“Because of their shared local ownership, CMEs are domiciled in Australia, distribute wages and profit back into their community and are taxed in Australia,” said Melina Morrison.

“Co-operative business is key to the effort to grow a successful, sustainable and domestically owned manufacturing sector. We’d like to see more cases of Government supporting small producers to work together to grow existing medium-sized firms and create new ones.

“A long-term supportive regime for the establishment of new co-operative businesses in food-processing and manufacturing more generally will help protect the strategic ownership of assets in the national interest,” she said.

Master Butchers Co-op launches innovative SA apprentice incentive

The Master Butchers Co-operative (MBL) will this month launch the MBL Apprentice Incentive Scheme to help their members bring new apprentices into the industry.

MBL will cover set-up costs of up to $930, after subsidies, of any member’s new apprentice training in Certificate Ⅲ in Meat Processing (Retail Butcher) at TAFE SA, for students eligible for subsidised training. They will also cover the member for the apprentice wage on the days they are required to be training at TAFE Regency Park for the entire apprenticeship.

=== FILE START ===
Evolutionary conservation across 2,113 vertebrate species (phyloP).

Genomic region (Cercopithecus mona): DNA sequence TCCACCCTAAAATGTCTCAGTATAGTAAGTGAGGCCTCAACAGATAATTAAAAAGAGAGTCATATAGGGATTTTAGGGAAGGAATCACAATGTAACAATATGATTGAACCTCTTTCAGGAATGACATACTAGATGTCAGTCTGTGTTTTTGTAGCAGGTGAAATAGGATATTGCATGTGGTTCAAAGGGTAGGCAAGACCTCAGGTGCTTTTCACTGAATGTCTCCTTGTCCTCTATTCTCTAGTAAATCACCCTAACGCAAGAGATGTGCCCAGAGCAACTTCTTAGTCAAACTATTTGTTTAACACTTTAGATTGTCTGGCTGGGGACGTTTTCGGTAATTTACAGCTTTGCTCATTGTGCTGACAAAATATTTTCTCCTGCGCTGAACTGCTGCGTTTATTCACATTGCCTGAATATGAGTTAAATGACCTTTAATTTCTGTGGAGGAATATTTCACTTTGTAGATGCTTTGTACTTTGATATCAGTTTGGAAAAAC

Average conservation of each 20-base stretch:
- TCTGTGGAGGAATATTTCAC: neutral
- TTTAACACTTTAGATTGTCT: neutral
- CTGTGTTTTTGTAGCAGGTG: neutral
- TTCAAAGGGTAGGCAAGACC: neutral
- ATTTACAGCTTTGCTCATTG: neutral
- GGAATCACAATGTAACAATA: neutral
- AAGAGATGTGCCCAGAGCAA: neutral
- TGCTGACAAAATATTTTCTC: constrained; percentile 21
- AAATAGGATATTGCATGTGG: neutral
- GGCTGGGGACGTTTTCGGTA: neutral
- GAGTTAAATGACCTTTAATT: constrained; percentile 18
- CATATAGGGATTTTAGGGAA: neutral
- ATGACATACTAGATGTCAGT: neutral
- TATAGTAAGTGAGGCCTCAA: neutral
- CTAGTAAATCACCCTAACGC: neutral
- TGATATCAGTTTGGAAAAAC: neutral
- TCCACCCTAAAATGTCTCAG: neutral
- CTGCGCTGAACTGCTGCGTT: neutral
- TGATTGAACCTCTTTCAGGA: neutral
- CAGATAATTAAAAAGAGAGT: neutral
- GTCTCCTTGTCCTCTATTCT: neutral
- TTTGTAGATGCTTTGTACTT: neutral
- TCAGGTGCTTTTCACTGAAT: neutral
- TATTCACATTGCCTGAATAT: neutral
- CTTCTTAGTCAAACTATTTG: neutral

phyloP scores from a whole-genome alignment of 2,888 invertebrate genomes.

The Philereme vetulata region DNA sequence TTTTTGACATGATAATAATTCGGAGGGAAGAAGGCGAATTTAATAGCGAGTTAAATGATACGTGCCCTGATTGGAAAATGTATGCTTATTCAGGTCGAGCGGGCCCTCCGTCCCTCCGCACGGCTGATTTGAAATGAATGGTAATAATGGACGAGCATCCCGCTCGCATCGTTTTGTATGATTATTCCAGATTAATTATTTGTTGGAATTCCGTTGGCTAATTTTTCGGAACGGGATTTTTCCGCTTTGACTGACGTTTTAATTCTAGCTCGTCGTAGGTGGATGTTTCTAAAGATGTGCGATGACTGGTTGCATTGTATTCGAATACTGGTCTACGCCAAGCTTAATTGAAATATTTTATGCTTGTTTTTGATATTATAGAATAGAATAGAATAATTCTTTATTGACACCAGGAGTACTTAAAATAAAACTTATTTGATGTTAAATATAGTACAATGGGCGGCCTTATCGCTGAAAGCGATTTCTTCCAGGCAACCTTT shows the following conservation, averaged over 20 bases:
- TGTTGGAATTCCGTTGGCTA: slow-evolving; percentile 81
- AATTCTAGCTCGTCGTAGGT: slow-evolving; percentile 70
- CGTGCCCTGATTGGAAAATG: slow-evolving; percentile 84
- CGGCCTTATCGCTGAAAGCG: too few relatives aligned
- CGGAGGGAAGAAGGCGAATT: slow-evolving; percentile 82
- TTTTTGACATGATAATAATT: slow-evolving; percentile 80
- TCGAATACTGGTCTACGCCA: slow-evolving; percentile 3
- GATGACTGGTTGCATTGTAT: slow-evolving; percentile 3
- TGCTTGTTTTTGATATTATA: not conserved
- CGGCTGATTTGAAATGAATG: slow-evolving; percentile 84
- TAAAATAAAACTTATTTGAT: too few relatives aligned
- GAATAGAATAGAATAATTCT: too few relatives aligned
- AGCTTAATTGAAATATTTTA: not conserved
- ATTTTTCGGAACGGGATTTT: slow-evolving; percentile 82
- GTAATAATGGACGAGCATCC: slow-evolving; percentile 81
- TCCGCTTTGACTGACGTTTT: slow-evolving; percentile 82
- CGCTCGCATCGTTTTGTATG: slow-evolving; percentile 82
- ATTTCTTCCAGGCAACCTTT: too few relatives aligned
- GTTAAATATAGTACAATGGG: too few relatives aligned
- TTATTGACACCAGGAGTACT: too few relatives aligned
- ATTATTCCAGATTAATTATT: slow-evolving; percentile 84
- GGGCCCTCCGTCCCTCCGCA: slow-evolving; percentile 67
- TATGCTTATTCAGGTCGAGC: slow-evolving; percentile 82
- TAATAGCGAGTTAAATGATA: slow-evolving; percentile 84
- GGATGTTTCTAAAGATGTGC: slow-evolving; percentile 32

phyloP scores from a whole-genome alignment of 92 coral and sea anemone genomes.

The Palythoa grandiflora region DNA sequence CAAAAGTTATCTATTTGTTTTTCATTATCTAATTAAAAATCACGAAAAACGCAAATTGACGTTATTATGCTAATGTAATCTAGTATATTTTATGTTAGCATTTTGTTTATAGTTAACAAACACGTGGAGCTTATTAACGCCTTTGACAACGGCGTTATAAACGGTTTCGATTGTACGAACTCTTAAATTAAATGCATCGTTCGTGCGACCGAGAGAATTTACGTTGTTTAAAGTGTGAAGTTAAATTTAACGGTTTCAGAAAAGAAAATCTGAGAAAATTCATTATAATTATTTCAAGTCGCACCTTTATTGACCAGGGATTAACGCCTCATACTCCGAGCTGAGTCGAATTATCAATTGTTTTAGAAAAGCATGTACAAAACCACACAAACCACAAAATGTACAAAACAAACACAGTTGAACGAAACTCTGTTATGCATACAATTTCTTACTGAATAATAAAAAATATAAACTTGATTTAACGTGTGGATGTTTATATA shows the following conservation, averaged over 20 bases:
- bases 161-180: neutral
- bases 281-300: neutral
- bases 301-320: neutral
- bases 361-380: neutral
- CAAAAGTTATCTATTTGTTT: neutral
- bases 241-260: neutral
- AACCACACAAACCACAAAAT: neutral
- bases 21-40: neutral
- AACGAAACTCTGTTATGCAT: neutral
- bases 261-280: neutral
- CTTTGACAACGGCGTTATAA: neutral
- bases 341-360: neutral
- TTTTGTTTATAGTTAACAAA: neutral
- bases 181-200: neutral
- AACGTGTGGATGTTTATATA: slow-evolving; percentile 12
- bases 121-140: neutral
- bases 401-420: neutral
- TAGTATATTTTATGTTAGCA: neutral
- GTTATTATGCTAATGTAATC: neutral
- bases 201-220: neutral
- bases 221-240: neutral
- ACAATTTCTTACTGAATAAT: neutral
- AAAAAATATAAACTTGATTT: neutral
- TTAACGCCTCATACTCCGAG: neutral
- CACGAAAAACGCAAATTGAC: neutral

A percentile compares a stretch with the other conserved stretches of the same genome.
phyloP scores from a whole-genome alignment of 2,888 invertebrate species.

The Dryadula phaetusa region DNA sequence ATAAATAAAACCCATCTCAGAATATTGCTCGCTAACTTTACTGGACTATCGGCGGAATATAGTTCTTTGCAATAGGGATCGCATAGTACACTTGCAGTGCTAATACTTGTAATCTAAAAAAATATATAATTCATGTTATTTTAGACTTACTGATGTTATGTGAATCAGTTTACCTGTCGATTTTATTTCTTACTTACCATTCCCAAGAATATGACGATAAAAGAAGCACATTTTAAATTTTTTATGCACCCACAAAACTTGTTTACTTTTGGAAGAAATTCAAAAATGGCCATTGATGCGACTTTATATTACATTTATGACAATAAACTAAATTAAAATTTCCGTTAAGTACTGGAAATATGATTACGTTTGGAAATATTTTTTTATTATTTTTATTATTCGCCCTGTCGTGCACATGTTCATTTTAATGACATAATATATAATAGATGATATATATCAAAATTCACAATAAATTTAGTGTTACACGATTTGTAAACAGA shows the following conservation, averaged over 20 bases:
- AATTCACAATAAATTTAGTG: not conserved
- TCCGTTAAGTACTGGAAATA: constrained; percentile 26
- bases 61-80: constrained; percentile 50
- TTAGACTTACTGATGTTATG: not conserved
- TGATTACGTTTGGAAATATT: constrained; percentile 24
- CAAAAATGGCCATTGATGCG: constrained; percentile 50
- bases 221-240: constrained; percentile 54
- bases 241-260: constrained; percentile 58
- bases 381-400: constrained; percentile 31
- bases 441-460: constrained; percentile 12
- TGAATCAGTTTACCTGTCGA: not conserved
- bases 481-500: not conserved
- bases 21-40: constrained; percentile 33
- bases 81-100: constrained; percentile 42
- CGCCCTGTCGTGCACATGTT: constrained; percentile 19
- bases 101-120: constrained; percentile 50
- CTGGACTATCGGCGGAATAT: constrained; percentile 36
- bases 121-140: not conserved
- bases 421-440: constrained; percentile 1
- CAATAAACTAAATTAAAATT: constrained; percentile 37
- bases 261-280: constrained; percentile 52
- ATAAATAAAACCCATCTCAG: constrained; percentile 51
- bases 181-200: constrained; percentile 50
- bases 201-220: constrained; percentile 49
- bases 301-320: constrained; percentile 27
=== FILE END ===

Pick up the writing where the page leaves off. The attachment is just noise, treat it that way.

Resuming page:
MBL CEO Jamie Higgins said the objective of the initiative is exposing all apprentices to the broad spectrum of skills required across the butchery discipline.

“It’s all about ensuring longevity in our industry and that new students are exposed to the full range of skills and services that butchers can learn and provide in Australia,” he said. “We are trying to bring butchers through because if we run out of butchers, we run out of co-operative members. We are focused on ensuring that the South Australian meat processing industry’s future is bright.”

Melina Morrison, CEO of the Business Council of Co-operatives and Mutuals, said that the incentive was a good example of what the co-operative structure could do.

“As one of South Australia’s oldest cooperatives, MBL is supporting a sustainable industry for local butchers and meat processing in South Australia. MBL was here for the industry in 1905 when it formed and the co-op is still here,” she said. “When producers and service providers work together in one co-operative, it enables agility and innovation. A co-operative is seen as the best business structure to overcome adversity and make positive change and growth in production.”

To apply, members of the MBL Co-operative should email or call MEGT on 8424 3200 or Mas Experience on 1300 627 628.